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Tops Down Financial Models

Welcome to The Dish, the only newsletter that simplifies finance for CPG people.

Today we’re doing a deep dive on financial models. Get your silverware ready—this one’s going to be delicious.

The Main Course

Building a financial model should be done by every company. I have built over 100 models supporting early and mid stage companies and have learned a lot along the way. As you think about constructing one for budgetary planning or preparing for a capital raise, I want to share some tips with you.


Start with a tops down approach. The other day I met with a beverage client and built the below. It was a brand focused on selling in the natural channel, and after our introductory call, where I learned about their vision and go to market strategy, I put together the below.

Now let’s start off with the thinking behind every assumption.

Wholesale Price

The product is going to sell for $2.99 on the shelf. With a 40% retailer margin and 20% distributor margin (mix of KEHE/UNFI at 15% and then DSD at 25%) the calculation is as follows to determine wholesale price:

$2.99*(1-40%)*(1-20%) = $1.435

For simplicity, I rounded up to $1.45 which will be the price I will use for all 5 years. While pricing can come down overtime as COGS become lower, I never want to change the wholesale price in the model as trade spend can reduce cost to the consumer, making price a variable that remains constant.


The natural / specialty door set is very small compared to conventional grocery and the convenience channel. With a naturally focused product, I typically take a narrow and deep approach within a region and then expand out from there unless you kick it off with a WFM nationwide launch. After 18 months of penetrating the natural channel, I like to enter my way into Conventional (Think Kroger, Albertstons, Jewel Osco) and then Mass (Target and Walmart). Eventually I model in some Club, but I like to keep the revenue to be around 10-15% of total revenue so the model isn’t heavily driven by this channel.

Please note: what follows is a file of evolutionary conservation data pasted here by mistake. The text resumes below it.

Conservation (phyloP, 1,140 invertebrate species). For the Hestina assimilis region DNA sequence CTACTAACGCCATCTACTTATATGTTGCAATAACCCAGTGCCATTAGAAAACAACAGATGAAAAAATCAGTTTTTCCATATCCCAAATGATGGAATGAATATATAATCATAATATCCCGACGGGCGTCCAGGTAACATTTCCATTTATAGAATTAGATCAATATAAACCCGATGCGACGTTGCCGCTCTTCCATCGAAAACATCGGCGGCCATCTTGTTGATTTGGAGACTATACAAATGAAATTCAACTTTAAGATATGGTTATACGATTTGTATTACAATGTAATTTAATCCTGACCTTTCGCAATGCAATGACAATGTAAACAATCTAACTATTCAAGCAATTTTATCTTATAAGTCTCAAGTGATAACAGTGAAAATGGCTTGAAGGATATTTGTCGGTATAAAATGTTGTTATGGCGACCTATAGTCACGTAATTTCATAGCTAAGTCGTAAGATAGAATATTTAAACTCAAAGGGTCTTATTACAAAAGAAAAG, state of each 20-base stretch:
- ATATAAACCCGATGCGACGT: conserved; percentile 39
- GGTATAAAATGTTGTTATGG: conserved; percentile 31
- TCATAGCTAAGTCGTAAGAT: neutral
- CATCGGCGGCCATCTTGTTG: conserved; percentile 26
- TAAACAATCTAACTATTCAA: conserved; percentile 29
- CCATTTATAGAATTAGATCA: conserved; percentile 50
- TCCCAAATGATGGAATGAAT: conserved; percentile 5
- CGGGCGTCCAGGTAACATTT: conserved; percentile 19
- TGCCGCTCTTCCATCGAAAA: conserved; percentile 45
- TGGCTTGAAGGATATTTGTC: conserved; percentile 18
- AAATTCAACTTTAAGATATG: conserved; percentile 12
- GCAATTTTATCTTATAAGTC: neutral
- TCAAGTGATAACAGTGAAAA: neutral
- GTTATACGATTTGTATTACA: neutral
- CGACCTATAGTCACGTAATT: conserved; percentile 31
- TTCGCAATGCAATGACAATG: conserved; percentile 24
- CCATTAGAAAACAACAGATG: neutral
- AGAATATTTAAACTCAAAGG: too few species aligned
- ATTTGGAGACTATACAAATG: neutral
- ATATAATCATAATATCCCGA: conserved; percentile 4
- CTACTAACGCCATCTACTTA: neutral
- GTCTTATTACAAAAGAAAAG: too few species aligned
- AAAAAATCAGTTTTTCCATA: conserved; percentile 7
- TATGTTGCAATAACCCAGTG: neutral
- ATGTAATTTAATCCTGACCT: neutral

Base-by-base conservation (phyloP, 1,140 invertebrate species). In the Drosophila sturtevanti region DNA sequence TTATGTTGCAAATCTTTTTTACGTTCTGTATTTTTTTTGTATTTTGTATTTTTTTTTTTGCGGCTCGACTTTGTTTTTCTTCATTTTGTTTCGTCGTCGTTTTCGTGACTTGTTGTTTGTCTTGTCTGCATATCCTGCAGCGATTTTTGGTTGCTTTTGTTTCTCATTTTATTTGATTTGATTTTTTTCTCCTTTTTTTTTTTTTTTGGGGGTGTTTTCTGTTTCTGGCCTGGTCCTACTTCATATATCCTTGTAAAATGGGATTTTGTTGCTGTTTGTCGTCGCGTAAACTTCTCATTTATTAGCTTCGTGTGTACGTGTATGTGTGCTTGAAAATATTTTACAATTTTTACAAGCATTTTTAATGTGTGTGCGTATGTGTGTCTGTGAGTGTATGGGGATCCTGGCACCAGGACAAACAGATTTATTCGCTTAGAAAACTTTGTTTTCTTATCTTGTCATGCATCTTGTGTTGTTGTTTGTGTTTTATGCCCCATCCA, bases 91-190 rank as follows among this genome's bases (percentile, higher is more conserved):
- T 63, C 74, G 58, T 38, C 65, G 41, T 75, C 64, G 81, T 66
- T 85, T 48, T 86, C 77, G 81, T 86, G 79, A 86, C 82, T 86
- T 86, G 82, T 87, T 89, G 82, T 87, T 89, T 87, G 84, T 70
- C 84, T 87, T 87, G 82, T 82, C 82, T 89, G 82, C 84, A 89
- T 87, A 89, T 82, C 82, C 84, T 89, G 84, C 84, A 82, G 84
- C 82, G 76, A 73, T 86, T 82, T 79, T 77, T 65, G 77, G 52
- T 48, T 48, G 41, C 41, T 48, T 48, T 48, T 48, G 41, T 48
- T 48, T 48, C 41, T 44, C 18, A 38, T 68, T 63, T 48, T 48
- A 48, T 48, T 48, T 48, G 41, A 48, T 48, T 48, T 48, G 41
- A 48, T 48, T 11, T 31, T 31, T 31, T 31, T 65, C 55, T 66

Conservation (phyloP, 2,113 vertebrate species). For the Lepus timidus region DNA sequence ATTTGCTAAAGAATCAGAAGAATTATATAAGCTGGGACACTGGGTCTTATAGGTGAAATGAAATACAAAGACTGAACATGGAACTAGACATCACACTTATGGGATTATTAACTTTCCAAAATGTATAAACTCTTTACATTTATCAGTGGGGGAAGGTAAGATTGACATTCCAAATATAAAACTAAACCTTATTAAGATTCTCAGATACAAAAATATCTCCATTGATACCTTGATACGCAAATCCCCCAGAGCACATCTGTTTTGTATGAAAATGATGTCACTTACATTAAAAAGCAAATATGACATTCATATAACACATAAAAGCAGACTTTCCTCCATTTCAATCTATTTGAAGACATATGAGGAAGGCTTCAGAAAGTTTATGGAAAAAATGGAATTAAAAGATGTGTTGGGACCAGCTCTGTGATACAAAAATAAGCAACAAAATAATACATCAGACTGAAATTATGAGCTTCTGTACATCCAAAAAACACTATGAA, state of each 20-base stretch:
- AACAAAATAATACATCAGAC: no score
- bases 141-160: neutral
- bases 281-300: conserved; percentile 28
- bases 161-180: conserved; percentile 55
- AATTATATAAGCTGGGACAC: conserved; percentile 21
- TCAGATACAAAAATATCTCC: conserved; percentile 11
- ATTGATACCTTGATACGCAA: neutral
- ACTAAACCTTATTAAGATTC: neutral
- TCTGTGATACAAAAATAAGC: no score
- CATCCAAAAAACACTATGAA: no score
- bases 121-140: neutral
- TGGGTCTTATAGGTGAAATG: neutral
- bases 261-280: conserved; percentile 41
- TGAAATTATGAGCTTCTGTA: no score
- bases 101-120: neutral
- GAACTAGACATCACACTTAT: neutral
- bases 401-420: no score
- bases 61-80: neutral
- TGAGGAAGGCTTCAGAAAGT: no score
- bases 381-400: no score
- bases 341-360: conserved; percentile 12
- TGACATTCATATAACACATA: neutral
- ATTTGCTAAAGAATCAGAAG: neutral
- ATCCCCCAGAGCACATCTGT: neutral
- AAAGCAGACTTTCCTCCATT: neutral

Average SKUs Per Door

Most beverage brands launch with 4 SKUS and the retailers will take in between 2-4. Overtime, as your brand gets some traction, additional SKUs can be launched during the category reset periods.

Velocity Per SKU

Most beverages around the $2.99 price point have to move a half a 12 pack case per week per SKU. This usually doesn’t happen out of the gate across all doors, so I like to gradually get there. For a natural product, your velocity will most likely be stronger in those doors than in other channels. For a tops-down view, I kept my chart a general average.


The 4 assumptions outlined when multiplied together and then by 52 weeks, will result in a tops down revenue build. From here, you can factor in innovation to occur in the future and Wahaaaalaaaaa, you have now built yourself a tops down revenue build.

This is one of many writeups that I plan on doing around financial modeling. Stay tuned for a deeper dive on different financial aspects of your business as well as key ways to scale and grow.


For a natural focused product, I like to build door count to ~10k

For a mainstream beverage , I like to build door count to ~20-30k

For revenue in natural, I target $30-50M and $50M+ for beverage

Thanks for reading through today’s Dish.

Have a great week.

— Adam Siskin

When you’re ready, here are two ways SilverCrest Solutions can help you:

1. Fractional CFO Services

Our CFO playbook has allowed many CPG brands to scale and grow effectively. From financial modeling to reporting analytics, we have setup a system to help you scale with confidence.

2. Sales Analytics and Deduction Management

Our analytics platform, Dash CPG, allows you to visualize all your sales data. From Quickbooks to distributors and retailers, we cover it all.

We also provide deduction management for KEHE and UNFI. Partner with us and protect your gross margins!